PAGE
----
Miscellaneous - She Bops: The Definitive History of Women in Rock, Pop and Soul:

  by Fiona Hutchings

published: 6 / 12 / 2012

Miscellaneous - She Bops: The Definitive History of Women in Rock, Pop and Soul:

Fiona Hutchings finds groundbreaking Lucy O’ Brien’s history on women in popular music, ‘She Bop’, which has just been published in a third edition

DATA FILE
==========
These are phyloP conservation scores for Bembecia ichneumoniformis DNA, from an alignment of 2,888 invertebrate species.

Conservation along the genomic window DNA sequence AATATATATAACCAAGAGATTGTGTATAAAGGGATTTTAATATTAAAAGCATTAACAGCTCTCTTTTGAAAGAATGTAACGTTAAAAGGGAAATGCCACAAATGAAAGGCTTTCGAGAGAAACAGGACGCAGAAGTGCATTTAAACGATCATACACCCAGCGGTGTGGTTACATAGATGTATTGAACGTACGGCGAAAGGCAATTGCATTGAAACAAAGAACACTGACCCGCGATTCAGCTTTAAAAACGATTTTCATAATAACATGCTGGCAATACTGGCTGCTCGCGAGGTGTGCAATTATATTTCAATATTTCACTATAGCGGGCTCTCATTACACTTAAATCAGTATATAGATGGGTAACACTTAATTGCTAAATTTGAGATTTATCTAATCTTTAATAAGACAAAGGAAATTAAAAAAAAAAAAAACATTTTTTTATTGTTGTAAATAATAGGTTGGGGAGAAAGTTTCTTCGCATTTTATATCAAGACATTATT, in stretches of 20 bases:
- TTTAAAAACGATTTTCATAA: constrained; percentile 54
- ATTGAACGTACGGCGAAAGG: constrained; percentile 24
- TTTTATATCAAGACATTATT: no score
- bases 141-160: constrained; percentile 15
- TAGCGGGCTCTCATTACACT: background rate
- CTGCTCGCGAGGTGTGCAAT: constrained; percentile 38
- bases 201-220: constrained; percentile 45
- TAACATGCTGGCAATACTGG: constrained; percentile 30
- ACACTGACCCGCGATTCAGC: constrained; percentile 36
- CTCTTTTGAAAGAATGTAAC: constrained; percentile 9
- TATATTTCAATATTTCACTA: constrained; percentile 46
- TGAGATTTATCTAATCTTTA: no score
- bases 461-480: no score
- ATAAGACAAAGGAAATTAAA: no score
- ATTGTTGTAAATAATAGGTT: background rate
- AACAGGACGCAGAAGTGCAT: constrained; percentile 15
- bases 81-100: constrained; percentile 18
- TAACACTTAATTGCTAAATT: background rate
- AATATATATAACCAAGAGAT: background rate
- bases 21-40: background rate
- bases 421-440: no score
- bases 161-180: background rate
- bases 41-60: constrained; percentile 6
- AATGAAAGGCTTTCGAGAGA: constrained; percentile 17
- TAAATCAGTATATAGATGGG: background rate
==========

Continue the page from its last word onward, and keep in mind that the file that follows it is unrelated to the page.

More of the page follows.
Since it was first published in 1995, Lucy O'Brien's history of women in popular music has been considered one of the definitive texts looking at women in music as diverse as rag time to punk. This is no recycling of anecdotes or assumptions on O'Brien's part. She has interviewed more than 250 artists and as a former member of the Catholic Girls she also has her own experience to draw on. As several of the artists featured in the book have since passed away, and as noted in the introduction, ‘She Bop' has become an archive of women's experience, from the early music industry of the 30s and 40s to the present day." The book is structured with each chapter exploring a different musical genre rather than attempting to chart the history strictly chronologically which works really well. It allows O'Brien to draw parallels from Janis Joplin to Bonnie Raitt or Dusty Springfield to Marianne Faithfull. It also means that, as well as an entirely new chapter examining female stars and the digital age, other chapters have been updated looking at artists who have come to prominence since the second edition was released in 2002. Weaving the interviews, stories, comparisons and critiques together is skillfully done because I found myself engrossed in sections that cover music I am neither particularly familiar with nor normally interested in. Since this book was first published, the subject of women and music has rightly been much more widely addressed by authors such as Sheila Whiteley and Helen Reddington, but there are few books to look at so many different trends and themes. If the 2012 introduction seems slightly spikey in parts, maybe it is because O'Brien is so passionate about about the role of women in music and the way for so long this has been dismissed or downplayed. "Music is a political issue," she says. "Music invites full-scale participation in life, and with the knowledge comes empowerment... Music can motivate mass crowds or touch one person in a darkened room.' I have intended to read the previous edition of this book for a long time, and having finally got round to it I am slightly embarrassed it took me so long. If music is important to you, then there will be something for you in this book whether you are male or female.

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